Europe South Asia Asia Pacific Americas Middle East Africa BBC Homepage World Service Education

Front Page



UK Politics







Talking Point

In Depth

On Air

Low Graphics

Friday, October 8, 1999 Published at 11:45 GMT 12:45 UK


Key NI talks figure dies in crash

The search team removes personal property from the wreckage

Prime Minister Tony Blair and Dr Mowlam have sent messages of sympathy to the family of a senior Northern Ireland Office civil servant presumed dead after the Paddington rail disaster.

Tony Beeton was head of the Rights and Equality Division at Stormont and a close aide of Secretary of State Mo Mowlam.

London Train Crash
An NIO spokesman said: "His work was respected by colleagues and ministers. The Secretary of State shares the deep sadness of all who have heard the new and has sent a personal message to the family."

Mr Beeton, an equality and human rights expert, is thought to have been killed while travelling to London from his home.

He was instrumental in drafting legislation for the new Human Rights and Equality commissions which have just been established in Northern Ireland.

Mr Beeton held several important roles in the Northern Ireland Office during his career.

He was the principle person involved in setting up the Bloody Sunday Inquiry after it was announced by the prime minister.

When talks with Sinn Fein began in public in the 1990's, he was a key contact with the party.

Downing Street said Tony Blair had been shocked to learn of Mr Beeton's death.

A spokeswoman for Mr Blair said: "The Prime Minister and Mo Mowlam are both shocked and saddened by news of his death, and have sent condolences to his family."

The spokeswoman added: "Before he joined the Northern Ireland Office, he (Mr Beeton) was involved in the Labour Party, from where the Prime Minister knew him.

"It is only in the last few hours that we have heard that he was one of the victims."

Mr Beeton, from Didcot, is survived by his wife and two children. He was based mostly in London.

Relatives visit crash site

Relatives of those thought to have perished in the London rail crash have visited the site.

The BBC's Graham Satchell: "For the relatives the visit will be the start of the grieving process"
Police said a total of 127 people were still missing following Tuesday's head-on crash between two trains, although only 30 bodies have so far been discovered.

About 45 relatives, and several injured survivors, were taken to the crash scene at Ladbroke Grove, not far from Paddington station, on Thursday afternoon.

The group, accompanied by counsellors and clergymen, were escorted to the trackside by British Transport Police officers.

Many carried flowers. One woman wept as she was brought closer to the wreckage.

Superintendent Tony Thompson, of British Transport Police, said: "This will obviously be a very distressing time for them but some relatives feel that it is a necessary part of the grieving process.

"They are convinced that their loved ones have died."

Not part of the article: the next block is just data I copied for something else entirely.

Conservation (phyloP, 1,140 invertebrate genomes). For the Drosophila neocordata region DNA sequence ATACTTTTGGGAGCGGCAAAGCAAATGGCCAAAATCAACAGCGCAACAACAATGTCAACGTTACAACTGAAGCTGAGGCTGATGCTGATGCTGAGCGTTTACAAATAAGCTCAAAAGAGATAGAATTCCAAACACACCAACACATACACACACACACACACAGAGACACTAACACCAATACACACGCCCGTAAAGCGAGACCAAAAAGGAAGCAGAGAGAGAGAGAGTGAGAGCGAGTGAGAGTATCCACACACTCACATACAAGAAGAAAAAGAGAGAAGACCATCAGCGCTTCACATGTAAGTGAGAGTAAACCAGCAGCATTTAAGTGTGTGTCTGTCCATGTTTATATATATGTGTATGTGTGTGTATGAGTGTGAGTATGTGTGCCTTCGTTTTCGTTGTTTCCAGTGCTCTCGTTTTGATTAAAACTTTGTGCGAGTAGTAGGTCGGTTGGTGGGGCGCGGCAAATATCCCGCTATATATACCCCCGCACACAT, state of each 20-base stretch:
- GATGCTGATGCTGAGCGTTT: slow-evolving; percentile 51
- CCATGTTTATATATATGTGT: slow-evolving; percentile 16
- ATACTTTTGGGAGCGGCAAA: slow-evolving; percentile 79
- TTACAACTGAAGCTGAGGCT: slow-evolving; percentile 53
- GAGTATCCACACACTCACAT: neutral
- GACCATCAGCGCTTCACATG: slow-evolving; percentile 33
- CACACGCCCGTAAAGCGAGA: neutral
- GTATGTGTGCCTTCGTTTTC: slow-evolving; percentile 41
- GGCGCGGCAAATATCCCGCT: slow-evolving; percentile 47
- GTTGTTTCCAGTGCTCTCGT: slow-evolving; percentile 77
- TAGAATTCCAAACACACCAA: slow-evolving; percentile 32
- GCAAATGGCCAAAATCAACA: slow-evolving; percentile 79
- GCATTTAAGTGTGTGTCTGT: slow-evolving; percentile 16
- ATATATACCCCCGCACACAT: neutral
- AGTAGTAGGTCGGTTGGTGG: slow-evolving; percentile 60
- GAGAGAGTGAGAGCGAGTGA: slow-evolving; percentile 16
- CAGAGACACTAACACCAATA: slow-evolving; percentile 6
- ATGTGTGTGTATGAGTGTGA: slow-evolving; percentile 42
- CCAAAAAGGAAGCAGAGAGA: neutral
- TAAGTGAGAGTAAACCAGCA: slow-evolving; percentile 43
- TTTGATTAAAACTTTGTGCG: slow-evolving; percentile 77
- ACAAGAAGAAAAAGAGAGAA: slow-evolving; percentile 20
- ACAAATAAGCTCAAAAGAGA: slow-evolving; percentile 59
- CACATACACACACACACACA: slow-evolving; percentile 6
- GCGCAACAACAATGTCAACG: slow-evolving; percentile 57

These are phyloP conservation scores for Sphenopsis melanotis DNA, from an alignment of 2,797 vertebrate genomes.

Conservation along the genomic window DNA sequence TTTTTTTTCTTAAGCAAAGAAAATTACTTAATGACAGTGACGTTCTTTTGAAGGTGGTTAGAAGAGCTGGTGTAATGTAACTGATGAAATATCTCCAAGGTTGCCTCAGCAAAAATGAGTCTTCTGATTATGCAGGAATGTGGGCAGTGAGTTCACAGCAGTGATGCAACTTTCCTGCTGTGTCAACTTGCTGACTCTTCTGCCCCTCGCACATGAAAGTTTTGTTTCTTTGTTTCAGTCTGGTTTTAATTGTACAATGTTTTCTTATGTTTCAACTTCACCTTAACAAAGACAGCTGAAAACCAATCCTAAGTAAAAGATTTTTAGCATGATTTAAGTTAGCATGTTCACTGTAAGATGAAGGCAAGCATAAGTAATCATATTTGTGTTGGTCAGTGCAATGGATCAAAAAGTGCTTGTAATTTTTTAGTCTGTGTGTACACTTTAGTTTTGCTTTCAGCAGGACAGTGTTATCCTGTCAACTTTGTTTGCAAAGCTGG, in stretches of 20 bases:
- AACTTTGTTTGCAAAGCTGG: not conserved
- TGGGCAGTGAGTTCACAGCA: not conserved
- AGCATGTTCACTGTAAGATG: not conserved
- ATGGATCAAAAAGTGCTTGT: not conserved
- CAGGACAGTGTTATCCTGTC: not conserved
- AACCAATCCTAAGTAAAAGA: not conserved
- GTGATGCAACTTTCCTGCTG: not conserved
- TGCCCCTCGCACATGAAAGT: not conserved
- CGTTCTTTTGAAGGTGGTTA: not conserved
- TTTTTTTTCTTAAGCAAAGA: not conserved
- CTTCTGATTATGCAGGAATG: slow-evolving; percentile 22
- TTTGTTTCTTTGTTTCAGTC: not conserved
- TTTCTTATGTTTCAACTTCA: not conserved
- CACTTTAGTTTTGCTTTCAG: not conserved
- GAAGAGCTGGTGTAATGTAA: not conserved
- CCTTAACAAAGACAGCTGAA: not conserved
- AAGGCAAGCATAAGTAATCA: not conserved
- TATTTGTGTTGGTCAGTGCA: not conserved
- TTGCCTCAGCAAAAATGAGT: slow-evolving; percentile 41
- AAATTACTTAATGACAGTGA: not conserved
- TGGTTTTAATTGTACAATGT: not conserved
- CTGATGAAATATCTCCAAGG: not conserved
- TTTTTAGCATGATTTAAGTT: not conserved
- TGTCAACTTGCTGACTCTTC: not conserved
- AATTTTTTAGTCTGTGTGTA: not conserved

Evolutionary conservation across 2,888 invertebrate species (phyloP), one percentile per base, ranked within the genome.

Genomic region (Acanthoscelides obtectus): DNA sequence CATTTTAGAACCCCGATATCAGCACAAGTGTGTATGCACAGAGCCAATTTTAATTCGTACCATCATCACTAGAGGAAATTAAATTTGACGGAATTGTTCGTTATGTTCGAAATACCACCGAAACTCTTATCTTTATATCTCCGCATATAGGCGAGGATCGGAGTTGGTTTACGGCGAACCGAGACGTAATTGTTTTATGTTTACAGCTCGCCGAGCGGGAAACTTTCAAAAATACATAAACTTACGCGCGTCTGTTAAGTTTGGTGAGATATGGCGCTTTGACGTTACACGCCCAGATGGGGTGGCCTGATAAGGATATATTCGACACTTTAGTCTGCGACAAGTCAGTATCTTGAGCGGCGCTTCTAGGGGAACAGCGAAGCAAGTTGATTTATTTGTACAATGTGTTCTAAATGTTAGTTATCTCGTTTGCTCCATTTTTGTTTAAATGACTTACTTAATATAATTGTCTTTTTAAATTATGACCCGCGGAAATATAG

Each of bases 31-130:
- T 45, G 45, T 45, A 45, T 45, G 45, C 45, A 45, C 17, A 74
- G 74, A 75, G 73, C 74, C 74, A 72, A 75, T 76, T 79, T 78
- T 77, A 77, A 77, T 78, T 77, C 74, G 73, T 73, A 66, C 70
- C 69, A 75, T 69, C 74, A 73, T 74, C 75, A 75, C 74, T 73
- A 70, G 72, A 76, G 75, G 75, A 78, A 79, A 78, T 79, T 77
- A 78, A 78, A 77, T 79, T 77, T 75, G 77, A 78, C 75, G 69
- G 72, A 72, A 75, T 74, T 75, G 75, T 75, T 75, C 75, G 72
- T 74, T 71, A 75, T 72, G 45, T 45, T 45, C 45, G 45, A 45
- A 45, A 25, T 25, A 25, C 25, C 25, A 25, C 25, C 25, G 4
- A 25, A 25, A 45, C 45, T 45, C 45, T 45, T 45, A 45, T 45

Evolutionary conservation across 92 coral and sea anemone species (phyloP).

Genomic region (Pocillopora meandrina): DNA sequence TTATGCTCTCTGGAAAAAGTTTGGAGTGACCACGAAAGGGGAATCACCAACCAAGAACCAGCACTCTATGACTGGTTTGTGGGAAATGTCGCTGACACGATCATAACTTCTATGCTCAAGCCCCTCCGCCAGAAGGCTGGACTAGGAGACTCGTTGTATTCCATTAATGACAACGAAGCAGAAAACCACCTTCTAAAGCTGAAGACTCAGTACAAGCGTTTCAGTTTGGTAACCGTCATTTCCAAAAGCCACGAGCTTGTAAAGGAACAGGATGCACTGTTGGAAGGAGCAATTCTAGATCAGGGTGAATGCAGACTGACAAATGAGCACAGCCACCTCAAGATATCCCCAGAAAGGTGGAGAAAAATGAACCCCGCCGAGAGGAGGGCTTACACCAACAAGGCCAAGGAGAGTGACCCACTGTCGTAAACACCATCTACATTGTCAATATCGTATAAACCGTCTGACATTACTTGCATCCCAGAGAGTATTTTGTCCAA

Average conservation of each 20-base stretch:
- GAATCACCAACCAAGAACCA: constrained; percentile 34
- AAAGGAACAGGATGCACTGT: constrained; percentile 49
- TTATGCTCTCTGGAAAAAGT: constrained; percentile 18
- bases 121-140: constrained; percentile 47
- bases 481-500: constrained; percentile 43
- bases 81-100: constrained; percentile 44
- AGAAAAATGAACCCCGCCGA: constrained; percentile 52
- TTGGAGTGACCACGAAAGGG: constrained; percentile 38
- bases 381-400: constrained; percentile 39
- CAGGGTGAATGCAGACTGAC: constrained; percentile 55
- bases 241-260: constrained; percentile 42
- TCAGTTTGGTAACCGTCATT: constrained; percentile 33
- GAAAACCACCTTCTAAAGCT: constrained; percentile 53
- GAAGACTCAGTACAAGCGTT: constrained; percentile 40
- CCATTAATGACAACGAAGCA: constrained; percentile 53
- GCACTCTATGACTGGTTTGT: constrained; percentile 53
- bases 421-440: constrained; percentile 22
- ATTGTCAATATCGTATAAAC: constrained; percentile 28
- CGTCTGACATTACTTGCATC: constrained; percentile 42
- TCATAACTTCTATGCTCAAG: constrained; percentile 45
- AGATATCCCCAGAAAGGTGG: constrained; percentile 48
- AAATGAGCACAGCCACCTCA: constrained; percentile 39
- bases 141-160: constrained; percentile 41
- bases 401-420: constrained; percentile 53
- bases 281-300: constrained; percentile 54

Police say they have managed to whittle down the number of people missing after Tuesday's crash, but the toll could still move past 100.

Of the 30 people still in hospital, four remain critically injured.

Advanced options | Search tips

Back to top | BBC News Home | BBC Homepage | ©

UK Contents

Northern Ireland

Relevant Stories

08 Oct 99 | Health
11 crash victims still critical

07 Oct 99 | UK
Rail crash police: It's just a job

07 Oct 99 | UK
'Nothing prepared me for the horror'

07 Oct 99 | UK
In pictures: London train crash

07 Oct 99 | UK
Identifying the dead

07 Oct 99 | UK
Town fears 50 dead as cars unclaimed

07 Oct 99 | UK Politics
Money no object on rail safety - Prescott

07 Oct 99 | Scotland
Scottish judge heads train crash inquiry

Internet Links

Thames Trains

Metropolitan Police

Department of the Environment, Transport and the Regions


Great Western Trains

Health and Safety Executive

British Transport Police


The BBC is not responsible for the content of external internet sites.

In this section

Next steps for peace

Blairs' surprise over baby

Bowled over by Lord's

Beef row 'compromise' under fire

Hamilton 'would sell mother'

Industry misses new trains target

From Sport
Quins fightback shocks Cardiff

From Business
Vodafone takeover battle heats up

IRA ceasefire challenge rejected

Thousands celebrate Asian culture

From Sport
Christie could get two-year ban

From Entertainment
Colleagues remember Compo

Mother pleads for baby's return

Toys withdrawn in E.coli health scare

From Health
Nurses role set to expand

Israeli PM's plane in accident

More lottery cash for grassroots

Pro-lifers plan shock launch

Double killer gets life

From Health
Cold 'cure' comes one step closer

From UK Politics
Straw on trial over jury reform

Tatchell calls for rights probe into Mugabe

Ex-spy stays out in the cold

From UK Politics
Blair warns Livingstone

From Health
Smear equipment `misses cancers'

From Entertainment
Boyzone star gets in Christmas spirit

Fake bubbly warning

Murder jury hears dead girl's diary

From UK Politics
Germ warfare fiasco revealed

Blair babe triggers tabloid frenzy

Tourists shot by mistake

A new look for News Online